“The above already demonstrates that POGO didn’t and doesn’t operate in isolation. For example, Jesse Ausubel of the Sloan Foundation attended the POGO meetings regularly and helped POGO with advice and funding projects. At those meetings I spoke a lot with Jesse about all kinds of things and we became friends. Through Jesse I became involved in the Census of Marine Life programme supported by the Sloan foundation. Together with Mitch Sogin from Marine Biology Laboratories (MBL) in Woods Hole I supervised the microbial arm of the Census, ICoMM, for five years. On a trip to Woods Hole to prepare a meeting at the Sloan foundation I met, completely by chance, Patricio Bernal, at that time the Executive Secretary of the IOC upon arriving at Logan airport, Boston. I knew Patricio very well since he attended may POGO meetings and I attended several IOC meetings at Paris on behalf of POGO. Patricio told me that he was invited by the Woods Hole Oceanographic Institute (WHOI) as a guest of honour during the celebration of 75 years WHOI. Since he was offered transport from Logan airport to Woods Hole he asked me to join him. All of a sudden a very large white limousine turned up and, yes, that was the transport vehicle promised to bring Patricio to Woods Hole. Thus, we shared the ride and discussed the state of the art in marine research drinking champagne and eating snacks (not caviar) for a couple of hours. In Woods Hole the driver dropped Patricio at his hotel and offered to drop me off at the dormitories of the MBL students where I was supposed to sleep for the next few days. When I arrived a student party was going on outside. I simply left the limousine, bent to the right and to the left, said hallo to the surprised students and went to the reception, realizing that in the end this adventure started at a POGO meeting.

“Speaking of Patricio and the IOC, during one of the very formal annual meetings of the IOC with representatives of all the member countries and international marine organizations like POGO I wanted to make a statement about in situ ocean observation. The procedure followed during these meetings is very formal. Statements of the member countries are made in alphabetical order followed by statements of the marine organizations, also in alphabetical order. At a certain moment the chair of the day invited the representative of the member state POGO to go ahead. Confusion all around and I was wondering if there was a country by the name of POGO I didn’t know of. After a couple of seconds I decided to react making clear that I represented POGO, the organization. The chair realized the error made but asked me nevertheless to make my statement. I did so after having taken the opportunity to make very clear in an elaborate way what POGO was and how POGO and IOC should cooperate to achieve POGO’s and IOC’s common goals.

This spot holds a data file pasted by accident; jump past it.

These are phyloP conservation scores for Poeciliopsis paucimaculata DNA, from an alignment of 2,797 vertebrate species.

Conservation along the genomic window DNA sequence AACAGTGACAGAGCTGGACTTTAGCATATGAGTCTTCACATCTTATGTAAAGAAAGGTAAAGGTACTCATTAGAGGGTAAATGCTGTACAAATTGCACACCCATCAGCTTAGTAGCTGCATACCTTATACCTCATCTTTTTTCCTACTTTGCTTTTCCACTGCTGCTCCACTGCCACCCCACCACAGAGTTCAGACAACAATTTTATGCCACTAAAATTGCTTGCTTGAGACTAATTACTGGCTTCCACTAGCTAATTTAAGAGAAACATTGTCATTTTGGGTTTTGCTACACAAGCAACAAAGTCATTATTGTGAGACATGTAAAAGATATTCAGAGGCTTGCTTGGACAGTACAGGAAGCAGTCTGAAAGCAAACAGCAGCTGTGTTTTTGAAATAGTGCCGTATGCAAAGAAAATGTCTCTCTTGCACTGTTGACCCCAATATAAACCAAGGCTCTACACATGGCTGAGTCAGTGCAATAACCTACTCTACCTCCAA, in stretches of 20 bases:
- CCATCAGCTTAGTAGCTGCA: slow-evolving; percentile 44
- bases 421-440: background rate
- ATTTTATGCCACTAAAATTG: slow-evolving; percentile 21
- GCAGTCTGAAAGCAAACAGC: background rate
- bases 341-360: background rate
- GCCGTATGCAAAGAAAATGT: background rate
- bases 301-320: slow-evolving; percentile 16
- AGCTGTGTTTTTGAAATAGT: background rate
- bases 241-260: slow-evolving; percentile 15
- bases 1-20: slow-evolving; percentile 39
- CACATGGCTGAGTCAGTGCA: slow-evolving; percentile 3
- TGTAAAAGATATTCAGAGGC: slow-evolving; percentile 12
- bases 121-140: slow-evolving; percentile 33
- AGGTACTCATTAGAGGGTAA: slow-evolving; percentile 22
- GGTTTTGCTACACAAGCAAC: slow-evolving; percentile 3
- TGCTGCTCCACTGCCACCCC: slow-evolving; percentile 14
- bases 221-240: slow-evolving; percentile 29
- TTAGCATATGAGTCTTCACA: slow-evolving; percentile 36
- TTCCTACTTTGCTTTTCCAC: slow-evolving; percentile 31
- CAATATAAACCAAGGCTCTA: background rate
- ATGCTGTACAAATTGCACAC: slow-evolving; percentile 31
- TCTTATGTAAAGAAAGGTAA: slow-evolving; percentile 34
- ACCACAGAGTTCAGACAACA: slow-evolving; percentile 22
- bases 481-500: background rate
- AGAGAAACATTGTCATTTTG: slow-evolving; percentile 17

“Another good example of the “POGO-web” goes back to the POGO-5 meeting at JAMSTEC. On the bus ride from JAMSTEC to Tokyo airport after the meeting I happened to sit next to Nick Owens, then director of Plymouth Marine Laboratory (PML).  We chatted about the research topics going on within our institutes and just before we arrived at the airport Nick invited me to become a member of the Science Board of PML. A week later I accepted the invitation and enjoyed the Science Board meetings very much. As a result of this, I presume, I was asked by the British funding agency NERC to chair an evaluation committee visiting all the marine institutions in the UK. That was an awful lot of work but very rewarding partly because the excellent research performed by these institutes. I learnt a lot again and once again I realized that this all happened thanks to a POGO meeting in Yokohama. And, by the way, the present chair of POGO is Nick.

“A last memorable moment. During the meeting on Bermuda (POGO-9) Tony Knap invited us for a  small party at the house of the chair of the Bermuda institute, to honour three persons who had been central to development of POGO: Charlie Kennel, Howard Roe and Jesse Ausubel. To everybody’s surprise the famous actor Michael Douglas entered the house and delivered a speech dedicated to the beauty of the oceans. Thereafter, he personally presented the awards and some of us spoke highlighting the important contributions of each of the recipients.

“From the above it should be clear that POGO or maybe more precisely, the “POGO-web” has had a substantial impact on my career. I’m very grateful for that and I sincerely hope that my modest contribution to POGO has been helpful to the continuity of POGO after a very successful 20 years. Congratulations!”